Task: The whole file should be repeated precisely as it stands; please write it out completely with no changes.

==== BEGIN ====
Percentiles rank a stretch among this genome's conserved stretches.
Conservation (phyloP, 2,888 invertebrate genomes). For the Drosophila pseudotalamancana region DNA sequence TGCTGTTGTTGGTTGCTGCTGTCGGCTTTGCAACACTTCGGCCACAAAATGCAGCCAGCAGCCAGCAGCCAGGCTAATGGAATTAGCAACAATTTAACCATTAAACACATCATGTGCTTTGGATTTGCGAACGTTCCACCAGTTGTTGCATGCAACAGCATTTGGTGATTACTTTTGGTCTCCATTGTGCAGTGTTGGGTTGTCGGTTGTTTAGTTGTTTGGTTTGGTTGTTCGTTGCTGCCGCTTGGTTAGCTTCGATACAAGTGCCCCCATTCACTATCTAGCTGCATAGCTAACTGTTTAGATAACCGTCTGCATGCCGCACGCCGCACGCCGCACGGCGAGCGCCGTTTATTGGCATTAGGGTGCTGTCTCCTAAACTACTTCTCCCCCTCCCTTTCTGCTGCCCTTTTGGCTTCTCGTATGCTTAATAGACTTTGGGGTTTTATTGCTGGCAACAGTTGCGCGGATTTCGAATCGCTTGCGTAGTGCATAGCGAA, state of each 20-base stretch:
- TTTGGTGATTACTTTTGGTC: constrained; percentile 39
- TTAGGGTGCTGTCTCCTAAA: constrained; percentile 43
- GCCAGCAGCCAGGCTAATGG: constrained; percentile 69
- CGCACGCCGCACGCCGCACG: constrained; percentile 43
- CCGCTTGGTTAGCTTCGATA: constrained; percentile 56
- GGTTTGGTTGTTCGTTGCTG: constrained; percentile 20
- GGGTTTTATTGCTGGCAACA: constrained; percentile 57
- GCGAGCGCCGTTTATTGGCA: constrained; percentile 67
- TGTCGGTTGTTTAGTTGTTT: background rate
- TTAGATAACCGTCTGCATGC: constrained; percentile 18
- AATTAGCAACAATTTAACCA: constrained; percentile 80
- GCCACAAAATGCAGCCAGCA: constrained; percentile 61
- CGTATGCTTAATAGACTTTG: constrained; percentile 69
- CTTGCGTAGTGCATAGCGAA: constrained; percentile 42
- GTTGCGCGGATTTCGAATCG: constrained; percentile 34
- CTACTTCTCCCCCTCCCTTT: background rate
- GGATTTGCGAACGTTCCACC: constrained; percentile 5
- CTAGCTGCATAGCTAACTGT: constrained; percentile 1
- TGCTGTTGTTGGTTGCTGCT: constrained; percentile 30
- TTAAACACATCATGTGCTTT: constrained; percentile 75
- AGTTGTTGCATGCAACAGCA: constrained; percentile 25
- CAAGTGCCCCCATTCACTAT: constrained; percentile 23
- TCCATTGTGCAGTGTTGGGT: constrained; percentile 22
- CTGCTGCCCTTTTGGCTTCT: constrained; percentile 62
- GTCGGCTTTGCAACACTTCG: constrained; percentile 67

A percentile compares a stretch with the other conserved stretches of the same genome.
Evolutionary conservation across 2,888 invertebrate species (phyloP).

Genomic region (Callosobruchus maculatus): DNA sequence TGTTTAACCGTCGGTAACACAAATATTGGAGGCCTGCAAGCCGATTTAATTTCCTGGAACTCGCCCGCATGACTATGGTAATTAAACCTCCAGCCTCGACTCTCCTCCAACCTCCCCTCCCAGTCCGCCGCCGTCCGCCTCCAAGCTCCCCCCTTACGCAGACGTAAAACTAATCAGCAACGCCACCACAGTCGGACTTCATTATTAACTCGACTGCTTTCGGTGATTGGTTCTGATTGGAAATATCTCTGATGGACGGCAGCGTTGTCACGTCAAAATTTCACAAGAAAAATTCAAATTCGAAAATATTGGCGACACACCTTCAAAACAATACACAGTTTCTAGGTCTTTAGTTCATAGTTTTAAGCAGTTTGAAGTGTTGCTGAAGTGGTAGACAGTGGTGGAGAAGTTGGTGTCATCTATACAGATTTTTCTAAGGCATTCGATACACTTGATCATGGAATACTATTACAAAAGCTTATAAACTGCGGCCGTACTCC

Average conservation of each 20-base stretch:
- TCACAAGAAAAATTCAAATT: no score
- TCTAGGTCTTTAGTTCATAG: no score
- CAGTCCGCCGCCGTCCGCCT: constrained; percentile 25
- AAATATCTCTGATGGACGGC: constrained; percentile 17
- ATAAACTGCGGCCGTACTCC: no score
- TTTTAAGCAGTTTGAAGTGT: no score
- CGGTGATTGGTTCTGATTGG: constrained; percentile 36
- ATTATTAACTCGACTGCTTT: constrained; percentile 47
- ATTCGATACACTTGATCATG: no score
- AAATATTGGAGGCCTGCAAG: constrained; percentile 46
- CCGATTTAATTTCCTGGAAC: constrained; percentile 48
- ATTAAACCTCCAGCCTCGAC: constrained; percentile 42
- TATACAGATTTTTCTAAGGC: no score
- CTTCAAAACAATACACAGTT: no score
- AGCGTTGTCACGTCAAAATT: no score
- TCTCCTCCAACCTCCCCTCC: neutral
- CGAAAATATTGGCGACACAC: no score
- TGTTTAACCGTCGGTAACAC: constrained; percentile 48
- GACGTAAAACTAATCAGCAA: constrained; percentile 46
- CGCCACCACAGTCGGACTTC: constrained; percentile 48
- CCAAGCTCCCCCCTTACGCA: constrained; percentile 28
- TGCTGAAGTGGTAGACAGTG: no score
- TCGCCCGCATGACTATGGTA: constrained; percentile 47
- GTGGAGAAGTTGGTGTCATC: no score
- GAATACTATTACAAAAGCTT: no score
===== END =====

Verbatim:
Percentiles rank a stretch among this genome's conserved stretches.
Conservation (phyloP, 2,888 invertebrate genomes). For the Drosophila pseudotalamancana region DNA sequence TGCTGTTGTTGGTTGCTGCTGTCGGCTTTGCAACACTTCGGCCACAAAATGCAGCCAGCAGCCAGCAGCCAGGCTAATGGAATTAGCAACAATTTAACCATTAAACACATCATGTGCTTTGGATTTGCGAACGTTCCACCAGTTGTTGCATGCAACAGCATTTGGTGATTACTTTTGGTCTCCATTGTGCAGTGTTGGGTTGTCGGTTGTTTAGTTGTTTGGTTTGGTTGTTCGTTGCTGCCGCTTGGTTAGCTTCGATACAAGTGCCCCCATTCACTATCTAGCTGCATAGCTAACTGTTTAGATAACCGTCTGCATGCCGCACGCCGCACGCCGCACGGCGAGCGCCGTTTATTGGCATTAGGGTGCTGTCTCCTAAACTACTTCTCCCCCTCCCTTTCTGCTGCCCTTTTGGCTTCTCGTATGCTTAATAGACTTTGGGGTTTTATTGCTGGCAACAGTTGCGCGGATTTCGAATCGCTTGCGTAGTGCATAGCGAA, state of each 20-base stretch:
- TTTGGTGATTACTTTTGGTC: constrained; percentile 39
- TTAGGGTGCTGTCTCCTAAA: constrained; percentile 43
- GCCAGCAGCCAGGCTAATGG: constrained; percentile 69
- CGCACGCCGCACGCCGCACG: constrained; percentile 43
- CCGCTTGGTTAGCTTCGATA: constrained; percentile 56
- GGTTTGGTTGTTCGTTGCTG: constrained; percentile 20
- GGGTTTTATTGCTGGCAACA: constrained; percentile 57
- GCGAGCGCCGTTTATTGGCA: constrained; percentile 67
- TGTCGGTTGTTTAGTTGTTT: background rate
- TTAGATAACCGTCTGCATGC: constrained; percentile 18
- AATTAGCAACAATTTAACCA: constrained; percentile 80
- GCCACAAAATGCAGCCAGCA: constrained; percentile 61
- CGTATGCTTAATAGACTTTG: constrained; percentile 69
- CTTGCGTAGTGCATAGCGAA: constrained; percentile 42
- GTTGCGCGGATTTCGAATCG: constrained; percentile 34
- CTACTTCTCCCCCTCCCTTT: background rate
- GGATTTGCGAACGTTCCACC: constrained; percentile 5
- CTAGCTGCATAGCTAACTGT: constrained; percentile 1
- TGCTGTTGTTGGTTGCTGCT: constrained; percentile 30
- TTAAACACATCATGTGCTTT: constrained; percentile 75
- AGTTGTTGCATGCAACAGCA: constrained; percentile 25
- CAAGTGCCCCCATTCACTAT: constrained; percentile 23
- TCCATTGTGCAGTGTTGGGT: constrained; percentile 22
- CTGCTGCCCTTTTGGCTTCT: constrained; percentile 62
- GTCGGCTTTGCAACACTTCG: constrained; percentile 67

A percentile compares a stretch with the other conserved stretches of the same genome.
Evolutionary conservation across 2,888 invertebrate species (phyloP).

Genomic region (Callosobruchus maculatus): DNA sequence TGTTTAACCGTCGGTAACACAAATATTGGAGGCCTGCAAGCCGATTTAATTTCCTGGAACTCGCCCGCATGACTATGGTAATTAAACCTCCAGCCTCGACTCTCCTCCAACCTCCCCTCCCAGTCCGCCGCCGTCCGCCTCCAAGCTCCCCCCTTACGCAGACGTAAAACTAATCAGCAACGCCACCACAGTCGGACTTCATTATTAACTCGACTGCTTTCGGTGATTGGTTCTGATTGGAAATATCTCTGATGGACGGCAGCGTTGTCACGTCAAAATTTCACAAGAAAAATTCAAATTCGAAAATATTGGCGACACACCTTCAAAACAATACACAGTTTCTAGGTCTTTAGTTCATAGTTTTAAGCAGTTTGAAGTGTTGCTGAAGTGGTAGACAGTGGTGGAGAAGTTGGTGTCATCTATACAGATTTTTCTAAGGCATTCGATACACTTGATCATGGAATACTATTACAAAAGCTTATAAACTGCGGCCGTACTCC

Average conservation of each 20-base stretch:
- TCACAAGAAAAATTCAAATT: no score
- TCTAGGTCTTTAGTTCATAG: no score
- CAGTCCGCCGCCGTCCGCCT: constrained; percentile 25
- AAATATCTCTGATGGACGGC: constrained; percentile 17
- ATAAACTGCGGCCGTACTCC: no score
- TTTTAAGCAGTTTGAAGTGT: no score
- CGGTGATTGGTTCTGATTGG: constrained; percentile 36
- ATTATTAACTCGACTGCTTT: constrained; percentile 47
- ATTCGATACACTTGATCATG: no score
- AAATATTGGAGGCCTGCAAG: constrained; percentile 46
- CCGATTTAATTTCCTGGAAC: constrained; percentile 48
- ATTAAACCTCCAGCCTCGAC: constrained; percentile 42
- TATACAGATTTTTCTAAGGC: no score
- CTTCAAAACAATACACAGTT: no score
- AGCGTTGTCACGTCAAAATT: no score
- TCTCCTCCAACCTCCCCTCC: neutral
- CGAAAATATTGGCGACACAC: no score
- TGTTTAACCGTCGGTAACAC: constrained; percentile 48
- GACGTAAAACTAATCAGCAA: constrained; percentile 46
- CGCCACCACAGTCGGACTTC: constrained; percentile 48
- CCAAGCTCCCCCCTTACGCA: constrained; percentile 28
- TGCTGAAGTGGTAGACAGTG: no score
- TCGCCCGCATGACTATGGTA: constrained; percentile 47
- GTGGAGAAGTTGGTGTCATC: no score
- GAATACTATTACAAAAGCTT: no score